Wesley So cut Magnus Carlsen’s lead to five points in Round 3 of the Meltwater Champions Chess Tour by defeating Vladislav Artemiev in rapid chess while Magnus only overcame Maxime Vachier-Lagrave in a blitz playoff. The other player to win in rapid chess was Hikaru Nakamura, who beat Levon Aronian 3:1, while all the players based in Oslo won blitz playoffs. Jan-Krzysztof Duda overcame Shakhriyar Mamedyarov in some crazy games, while Anish Giri’s victory over Teimour Radjabov featured the most nail-biting chess of the day.
You can replay all the games from the Meltwater Champions Chess Tour Finals using the selector below.
And here’s the day’s live commentary from David Howell, Jovanka Houska and Kaja Snare.
And from Peter Leko and Danny King.
Round 3 of the Meltwater Champions Chess Tour saw three matches go to blitz playoffs, but none went all the way to Armageddon.
Hikaru Nakamura came in for heavy criticism for the four instant draws he made in rapid chess against Teimour Radjabov in Round 2, but he gained two points for winning that match in blitz, and now with three points for winning in rapid chess in Round 3 he’s moved to within just two points of 3rd placed Levon Aronian in the overall standings.
Hikaru scored the easiest victory of the day on the back of winning with the black pieces in Game 1, with 14.Nd2? almost begging to be hit by 14…Bxf2+!
After 15.Kxf2 Rxe5 the point was that 16.Rxe5 would be met by 16…Qf6+, a double attack on the rook and king. 17.Nf3 runs into 17…Bxf3, though in fact this line would have been better than what Levon played. After 16.Kg1?!, the fruit of an 8-minute think, Hikaru played 16…Qe7 and was completely on top, and although his conversion wasn’t perfect he got the job done.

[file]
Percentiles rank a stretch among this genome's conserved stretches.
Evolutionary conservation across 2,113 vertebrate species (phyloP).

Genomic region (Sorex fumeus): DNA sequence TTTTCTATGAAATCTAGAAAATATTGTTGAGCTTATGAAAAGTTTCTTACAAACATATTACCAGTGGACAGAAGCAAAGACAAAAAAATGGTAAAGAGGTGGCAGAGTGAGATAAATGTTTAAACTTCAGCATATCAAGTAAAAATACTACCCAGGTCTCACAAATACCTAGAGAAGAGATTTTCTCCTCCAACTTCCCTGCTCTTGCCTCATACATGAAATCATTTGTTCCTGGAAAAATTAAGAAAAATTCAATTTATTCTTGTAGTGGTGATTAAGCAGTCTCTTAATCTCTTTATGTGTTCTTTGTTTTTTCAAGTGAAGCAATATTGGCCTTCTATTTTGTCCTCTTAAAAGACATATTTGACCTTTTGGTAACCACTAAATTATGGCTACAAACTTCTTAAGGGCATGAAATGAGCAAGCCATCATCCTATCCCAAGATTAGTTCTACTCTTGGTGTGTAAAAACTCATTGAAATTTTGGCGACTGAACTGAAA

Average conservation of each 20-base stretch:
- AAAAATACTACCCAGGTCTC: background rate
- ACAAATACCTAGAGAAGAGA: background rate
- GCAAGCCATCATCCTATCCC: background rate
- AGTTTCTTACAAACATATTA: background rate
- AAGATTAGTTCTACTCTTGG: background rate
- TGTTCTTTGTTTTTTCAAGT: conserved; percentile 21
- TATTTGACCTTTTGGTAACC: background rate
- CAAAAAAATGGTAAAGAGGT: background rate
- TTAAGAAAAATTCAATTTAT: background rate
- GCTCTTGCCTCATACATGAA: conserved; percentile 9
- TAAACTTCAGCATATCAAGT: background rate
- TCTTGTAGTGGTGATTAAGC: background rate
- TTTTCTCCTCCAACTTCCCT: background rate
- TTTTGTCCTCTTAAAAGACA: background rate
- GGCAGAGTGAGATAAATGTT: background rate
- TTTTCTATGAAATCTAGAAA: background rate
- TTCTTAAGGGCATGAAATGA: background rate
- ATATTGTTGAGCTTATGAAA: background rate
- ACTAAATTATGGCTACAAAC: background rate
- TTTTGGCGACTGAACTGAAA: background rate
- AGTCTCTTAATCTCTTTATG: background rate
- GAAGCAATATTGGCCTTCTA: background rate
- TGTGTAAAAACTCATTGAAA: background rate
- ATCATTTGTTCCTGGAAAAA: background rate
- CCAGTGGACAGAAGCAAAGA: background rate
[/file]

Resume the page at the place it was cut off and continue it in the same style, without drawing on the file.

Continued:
The next two games were drawn, though a curiosity is that Levon was winning the pawn endgame in the third.
Levon played the entirely natural 47.Kg6, to make way for the f-pawn, but after both sides queened a pawn he was unable to hold onto the f2-pawn and Hikaru drew. Instead 47.Kg4! or 47.Ke4! win because the king can defend the pawn from f3, though to actually win the position would still have required a Herculean effort.
The draws meant Levon went into the final rapid game having to win with the black pieces and, as so often, playing to unbalance the position only gave his opponent a huge advantage.
Hikaru went on to win.
Wesley So bounced straight back from his loss to MVL to defeat Vladislav Artemiev, and with two match wins in rapid chess is yet to play any blitz in the Finals. He commented:
Artemiev is a very difficult opponent and he’s very resourceful and you can never underestimate him, even with seconds on the clock, so I figured today anything can happen, but I’m very glad to win the three points.
It was the clock situation that Wesley felt made the difference from the day before, commenting, “Vladislav was down on the clock pretty much the entire match”.
After two tight games, Wesley struck in the third, though it was a very uneven battle that could also have swung in Artemiev’s favour.